Hyakuri Air Force Base, Japan

One of the holy grail locations for aviation photography has got to be Hyakuri Air Base north-east of Tokyo, Japan. Over the past few months I’ve been lucky enough to have visited twice so I thought I’d give you my impressions and some tips if you’re able to skip across the Pacific to the Land of the Rising Sun.

Hyakuri Air Base (pronounced hee-YAK-oo-ree) was originally an Imperial Japanese Navy holding from seized farm lands dating back to 1938. World War II’s conclusion saw the lands being worked again by local farmers until 1956 when the Japanese Air Self-Defense Forces took control. Many farmers refused to sell their land to the government which is the reason for the unique dog-leg taxi way (more below).

Today, Hyakuri is home to a plethora of flying aircraft. The 302nd Tactical Fighter Squadron flies the F-4EJ Kai Phantom II, the 305th Tactical Fighter Squadron flies the F-15J Eagle. The 501st Tactical Reconnaissance Squadron flies RF-4E and RF-4EJ Phantom IIs and all three squadrons also have attached T-4 trainer aircraft. Hyakuri Air Rescue Wing flies UH-60H Blackhawks as well as the U-125A search and rescue aircraft. There is a limited amount of transient traffic from what I can gather.

The “shooting towers” at Hyakuri are the result of local farmers refusing to give up their land to the Japanese Government and home to one of the most unique photography locations I have ever encountered (providing a bit of income for the farmers as well). Currently there are four towers built in two different locations. Constructed of wood and some with metal ladders they can easily hold 6-8 photographers with big lenses as some of the regulars will often bring small stepladders making two rows. There is ample room along the surrounding fence lines as well for those who choose to bring ladders. The two towers I have photographed from are in this area of land that was never relinquished to the government. So, when the airfield expansion was built, it forced a dog leg to be built into the course (the link will open a Google map and you can clearly see the kink in the taxi way ).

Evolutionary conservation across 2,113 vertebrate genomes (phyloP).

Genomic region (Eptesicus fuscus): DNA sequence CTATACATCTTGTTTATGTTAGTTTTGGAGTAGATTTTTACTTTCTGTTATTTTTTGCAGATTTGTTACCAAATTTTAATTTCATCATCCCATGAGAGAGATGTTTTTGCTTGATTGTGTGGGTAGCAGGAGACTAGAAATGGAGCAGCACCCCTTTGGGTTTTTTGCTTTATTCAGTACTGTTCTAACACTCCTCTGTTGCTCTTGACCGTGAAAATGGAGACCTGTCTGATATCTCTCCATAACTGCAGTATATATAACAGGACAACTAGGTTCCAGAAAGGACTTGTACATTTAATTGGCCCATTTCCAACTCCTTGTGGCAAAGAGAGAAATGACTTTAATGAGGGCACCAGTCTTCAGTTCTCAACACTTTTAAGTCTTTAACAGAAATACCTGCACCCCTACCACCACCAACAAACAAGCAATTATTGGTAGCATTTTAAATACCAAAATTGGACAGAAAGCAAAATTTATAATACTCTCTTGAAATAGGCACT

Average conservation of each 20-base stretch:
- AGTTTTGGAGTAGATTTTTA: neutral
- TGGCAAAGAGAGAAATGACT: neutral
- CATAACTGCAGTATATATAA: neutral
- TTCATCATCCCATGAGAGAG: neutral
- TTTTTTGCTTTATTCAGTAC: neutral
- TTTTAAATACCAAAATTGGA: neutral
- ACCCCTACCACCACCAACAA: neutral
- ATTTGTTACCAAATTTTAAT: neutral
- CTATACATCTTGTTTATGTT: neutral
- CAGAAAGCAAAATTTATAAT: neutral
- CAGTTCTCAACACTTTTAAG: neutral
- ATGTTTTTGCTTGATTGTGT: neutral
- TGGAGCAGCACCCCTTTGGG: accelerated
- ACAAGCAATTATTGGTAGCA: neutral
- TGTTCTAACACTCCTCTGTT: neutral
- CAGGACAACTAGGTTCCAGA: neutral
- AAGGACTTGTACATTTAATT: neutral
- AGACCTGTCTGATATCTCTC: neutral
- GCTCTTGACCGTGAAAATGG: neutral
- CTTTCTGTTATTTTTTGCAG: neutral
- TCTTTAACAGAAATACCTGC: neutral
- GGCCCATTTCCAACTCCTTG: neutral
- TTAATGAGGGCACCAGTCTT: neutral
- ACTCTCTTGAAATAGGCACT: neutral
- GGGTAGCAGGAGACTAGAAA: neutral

Entrance to the shooting tower location with phone number to call

 

Two of the four shooting towers, these are at the “elbow” in the taxi way dog-leg
UH-60J 98-4569 does a slow taxi past the towers at photographer level

 

Entrance to the towers is gained by calling a phone number on the gate (not before 0715 local time please) and a very nice lady will arrive in short order, take your ¥2000 entrance fee and have you sign a form. I have no idea what the form says. There is parking inside for 8-12 vehicles as well as a small Tori gate and shrine. PLEASE NOTE: the towers are monitored by CCTV and more than likely if you don’t look like a local the JASDF Security Police will show up. Why they bother with me I’ll never know since I fit in so well here in Japan. The have a standardized list of questions (How long are you here? Where do you come from? etc.) and will ask to see your passport which they will photograph or you can provide a copy for them to keep. They will also photograph you so try to look nice. They are very courteous and I have never had the slightest hint of trouble with them. If you are going to photograph from multiple locations tell them and later patrols will just smile and wave.

For photographing at Hyakuri I take two camera bodies: a Canon 40D with a 24-105mm f4 L IS and a 7D with the 100-400mm f4.5-5.6 L IS. Both are 1.6 crop factor bodies. Here are some representative images with the focal lengths noted.

24-105mm @ 50mm, minimal crop for composition on 1.6 crop factor body
100-400mm @ 220mm no crop on 1.6 crop factor body
USMC McDonnell Douglas F/A-18D Hornet 165410 VK-01 from VMFA(AW)-121 Green Knights 100-400mm @ 380mm 15% crop for composition on 1.6 crop-factor body

 

As the twin runways are a 03/21 orientation the towers are great photographing locations in the morning with progressively worsening lighting conditions as the day wears on. Aircraft that are scheduled to fly for the day are parked on the ramp outside the hangars so you can quickly see what you have a very good chance to see in the air. The runway closest to the towers is for military use and the far runway mainly utilized by a small amount of commercial traffic (Spring Airlines A320 and Skymark Airlines B737) although I was treated to a twin landing by two JASDF Phantoms while photographing from the north-west fence line once. A curious note; when the Chinese-based Spring Airlines Airbus is close to arriving all the hangar doors at Hyakuri will be closed and things will get pretty quiet. The doors will not re-open until the aircraft has left.